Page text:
Every year we become more divided on several fundamental issues, one of which is the events from 16 years ago. It amazes me to remember the unity that followed the horror, but even then I knew that the patriotism and pride would fade from public memory. However, everyone who experienced that day will never forget what they were doing when they first realized that our world was in the process of an immense moment… Continue reading “Annual Reflections”
This was my final paper for my Diplomacy and War II class – the final academic requirement for my Bachelor’s in Military History.
I have a couple of minor issues with this product, and the instructor had noticed. First was the inclusion of the American Revolutionary War – a point that I had intended to incorporate a bit better in describing the power of public opinion when it comes to diplomacy. The second was something that resonates strongly with me to this day, but still missed the point a bit in being included – social media and foreign policy. Perhaps I am being a bit too critical, but in order to critique, one must be able to understand not only what is wrong, but why it is problematic… Continue reading “Post-Soviet Russian Diplomacy and the Western Media”
For years, I had been debating on whether or not I would actually write this particular story from my younger days. Personally, I have always found that some stories are funnier when they are told, rather than read. However, a question lead to the inevitable “second act” where I have made a valiant attempt to capture my thought processes as the events unfolded… Continue reading “Beep.”
Sometimes, there is never a simple answer because the question brings back too many memories…
The day I received my DD-214.
This sounds odd, I know, but those of us who have sat waited, reviewed, and received that one important piece of paper can appreciate the finality it represents. Continue reading ““What is one thing you hated when you served in the US armed forces?””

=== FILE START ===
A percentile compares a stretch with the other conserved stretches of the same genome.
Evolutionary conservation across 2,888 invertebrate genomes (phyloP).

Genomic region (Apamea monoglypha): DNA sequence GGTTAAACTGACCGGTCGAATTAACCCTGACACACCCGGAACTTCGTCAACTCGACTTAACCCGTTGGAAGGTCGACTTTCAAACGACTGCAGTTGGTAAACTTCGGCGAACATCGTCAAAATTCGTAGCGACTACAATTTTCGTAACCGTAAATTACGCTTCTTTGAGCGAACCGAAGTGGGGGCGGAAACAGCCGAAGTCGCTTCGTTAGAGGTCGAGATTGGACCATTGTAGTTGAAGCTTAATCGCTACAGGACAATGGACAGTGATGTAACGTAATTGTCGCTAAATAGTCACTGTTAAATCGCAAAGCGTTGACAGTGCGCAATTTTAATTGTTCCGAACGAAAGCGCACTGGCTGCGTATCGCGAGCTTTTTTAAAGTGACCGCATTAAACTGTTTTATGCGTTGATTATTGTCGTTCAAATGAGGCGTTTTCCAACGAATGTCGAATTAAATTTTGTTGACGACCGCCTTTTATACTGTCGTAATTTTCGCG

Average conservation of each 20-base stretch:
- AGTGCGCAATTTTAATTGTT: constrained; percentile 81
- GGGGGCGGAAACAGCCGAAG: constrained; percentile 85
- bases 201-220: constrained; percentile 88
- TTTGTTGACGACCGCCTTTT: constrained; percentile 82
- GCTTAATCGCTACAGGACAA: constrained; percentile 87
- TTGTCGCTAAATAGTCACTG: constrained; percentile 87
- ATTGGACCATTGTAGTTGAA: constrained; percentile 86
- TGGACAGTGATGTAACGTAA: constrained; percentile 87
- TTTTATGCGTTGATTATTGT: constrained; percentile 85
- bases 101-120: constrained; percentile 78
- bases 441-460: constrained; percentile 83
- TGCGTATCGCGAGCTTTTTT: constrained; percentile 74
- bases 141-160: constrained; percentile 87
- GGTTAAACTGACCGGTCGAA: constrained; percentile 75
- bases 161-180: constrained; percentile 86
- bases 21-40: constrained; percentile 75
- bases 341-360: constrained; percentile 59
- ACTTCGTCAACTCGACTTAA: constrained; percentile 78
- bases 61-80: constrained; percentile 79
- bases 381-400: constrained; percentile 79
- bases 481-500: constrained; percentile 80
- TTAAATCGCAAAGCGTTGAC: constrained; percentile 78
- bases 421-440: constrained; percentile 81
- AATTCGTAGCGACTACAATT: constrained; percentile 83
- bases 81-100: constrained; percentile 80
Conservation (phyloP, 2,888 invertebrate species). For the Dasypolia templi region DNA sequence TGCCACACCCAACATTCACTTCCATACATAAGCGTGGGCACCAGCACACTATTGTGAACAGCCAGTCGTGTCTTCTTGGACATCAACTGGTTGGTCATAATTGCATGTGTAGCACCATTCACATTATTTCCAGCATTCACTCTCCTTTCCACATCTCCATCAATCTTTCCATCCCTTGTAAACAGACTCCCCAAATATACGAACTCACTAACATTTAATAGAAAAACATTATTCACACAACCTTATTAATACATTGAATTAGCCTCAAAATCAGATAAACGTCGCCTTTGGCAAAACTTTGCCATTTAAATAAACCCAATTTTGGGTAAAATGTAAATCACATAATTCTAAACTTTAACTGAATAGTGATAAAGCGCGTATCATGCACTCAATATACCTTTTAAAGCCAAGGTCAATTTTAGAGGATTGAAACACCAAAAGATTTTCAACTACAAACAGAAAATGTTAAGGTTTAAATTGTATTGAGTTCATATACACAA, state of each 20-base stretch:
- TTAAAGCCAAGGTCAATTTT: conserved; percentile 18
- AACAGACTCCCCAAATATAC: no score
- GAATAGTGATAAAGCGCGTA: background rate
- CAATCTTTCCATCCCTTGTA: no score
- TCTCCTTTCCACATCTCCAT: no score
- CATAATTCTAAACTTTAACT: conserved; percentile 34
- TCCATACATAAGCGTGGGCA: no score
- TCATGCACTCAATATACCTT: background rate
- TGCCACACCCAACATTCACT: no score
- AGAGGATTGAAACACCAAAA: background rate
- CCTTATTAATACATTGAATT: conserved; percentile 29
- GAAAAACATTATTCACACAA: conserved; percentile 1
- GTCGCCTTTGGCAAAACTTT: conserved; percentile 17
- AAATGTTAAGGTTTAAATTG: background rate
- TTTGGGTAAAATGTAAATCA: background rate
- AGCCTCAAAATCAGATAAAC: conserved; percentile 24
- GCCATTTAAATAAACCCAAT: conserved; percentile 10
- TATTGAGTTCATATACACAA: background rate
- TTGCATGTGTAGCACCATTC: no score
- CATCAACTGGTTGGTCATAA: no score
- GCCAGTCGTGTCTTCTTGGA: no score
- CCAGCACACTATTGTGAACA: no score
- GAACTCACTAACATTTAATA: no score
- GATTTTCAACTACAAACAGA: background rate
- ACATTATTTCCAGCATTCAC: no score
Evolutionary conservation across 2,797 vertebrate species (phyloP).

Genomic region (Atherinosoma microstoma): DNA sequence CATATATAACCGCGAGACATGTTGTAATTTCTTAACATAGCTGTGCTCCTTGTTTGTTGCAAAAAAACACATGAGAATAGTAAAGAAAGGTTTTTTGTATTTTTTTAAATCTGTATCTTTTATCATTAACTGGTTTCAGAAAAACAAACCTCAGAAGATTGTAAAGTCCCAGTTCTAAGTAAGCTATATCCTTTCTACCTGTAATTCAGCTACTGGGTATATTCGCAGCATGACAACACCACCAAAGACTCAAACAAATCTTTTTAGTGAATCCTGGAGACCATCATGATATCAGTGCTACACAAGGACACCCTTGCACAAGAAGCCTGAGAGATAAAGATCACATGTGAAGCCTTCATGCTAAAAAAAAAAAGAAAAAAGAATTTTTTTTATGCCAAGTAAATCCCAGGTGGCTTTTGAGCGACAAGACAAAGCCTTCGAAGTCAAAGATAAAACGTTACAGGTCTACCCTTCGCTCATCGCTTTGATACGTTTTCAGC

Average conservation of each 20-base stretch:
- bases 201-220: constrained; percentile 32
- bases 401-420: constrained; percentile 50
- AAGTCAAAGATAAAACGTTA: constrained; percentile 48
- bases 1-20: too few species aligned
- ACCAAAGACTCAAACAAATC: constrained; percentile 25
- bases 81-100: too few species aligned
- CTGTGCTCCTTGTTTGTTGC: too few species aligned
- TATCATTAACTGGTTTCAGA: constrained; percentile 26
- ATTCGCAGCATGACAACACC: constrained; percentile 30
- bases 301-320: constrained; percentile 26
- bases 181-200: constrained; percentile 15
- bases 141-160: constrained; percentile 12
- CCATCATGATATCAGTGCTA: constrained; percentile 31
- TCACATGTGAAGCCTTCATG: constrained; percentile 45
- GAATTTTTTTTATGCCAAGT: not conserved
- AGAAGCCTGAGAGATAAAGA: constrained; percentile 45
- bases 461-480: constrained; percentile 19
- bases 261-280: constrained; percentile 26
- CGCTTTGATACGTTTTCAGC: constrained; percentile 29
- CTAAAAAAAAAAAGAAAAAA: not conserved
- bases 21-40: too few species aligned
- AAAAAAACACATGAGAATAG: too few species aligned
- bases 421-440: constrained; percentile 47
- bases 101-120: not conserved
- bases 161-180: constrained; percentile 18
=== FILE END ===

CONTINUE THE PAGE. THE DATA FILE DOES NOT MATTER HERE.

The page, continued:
The assignment for War and Diplomacy II was to write an account of a historic diplomatic event from the perspective of a key figure involved. I chose Jimmy Carter’s meeting with the former hostages released from 444 days of Iranian captivity… Continue reading “First-Person History”
Followers of this blog have more than likely seen not only an increase in frequency of posts, but also a wandering series of themes over the last few weeks. I could easily place the blame on the confusing wind in my sails as my academic life slowly unravels like a dying tornado, but the truth is that I am trying to force myself to write more. Perhaps it is the backlog of ideas lodged in my head over the years or the stories that I feel need to be captured, but my time spent here in front of the computer looking over what I have already shared has been enlightening. Continue reading “On Writing”
Examine the life and military biography of William “Billy” Mitchell (1879-1936). How did Mitchell’s professional military career and experiences inform his views on the possibilities of American air power? What is his legacy to American air power?
They cyclic nature of history provides an interesting look at the theories and warnings espoused by Mitchell in the 1920’s and modern day indicators which suggest that the lessons learned almost a century ago remain unheeded stories from the past. Mitchell’s career in the Army was one of unprecedented upward movement within the ranks – at the age of 18, he was the youngest officer, later to be the youngest captain at the age of 24. It was his appointment to the Army General Staff by the time he was 33 that showed that his rise in the ranks was not merely one of connection, but of sheer ability and talent. It could be suggested that such a rapid rate of advancement proved to be his later undoing regarding a temperament which was charismatic, yet demanding and unapologetic.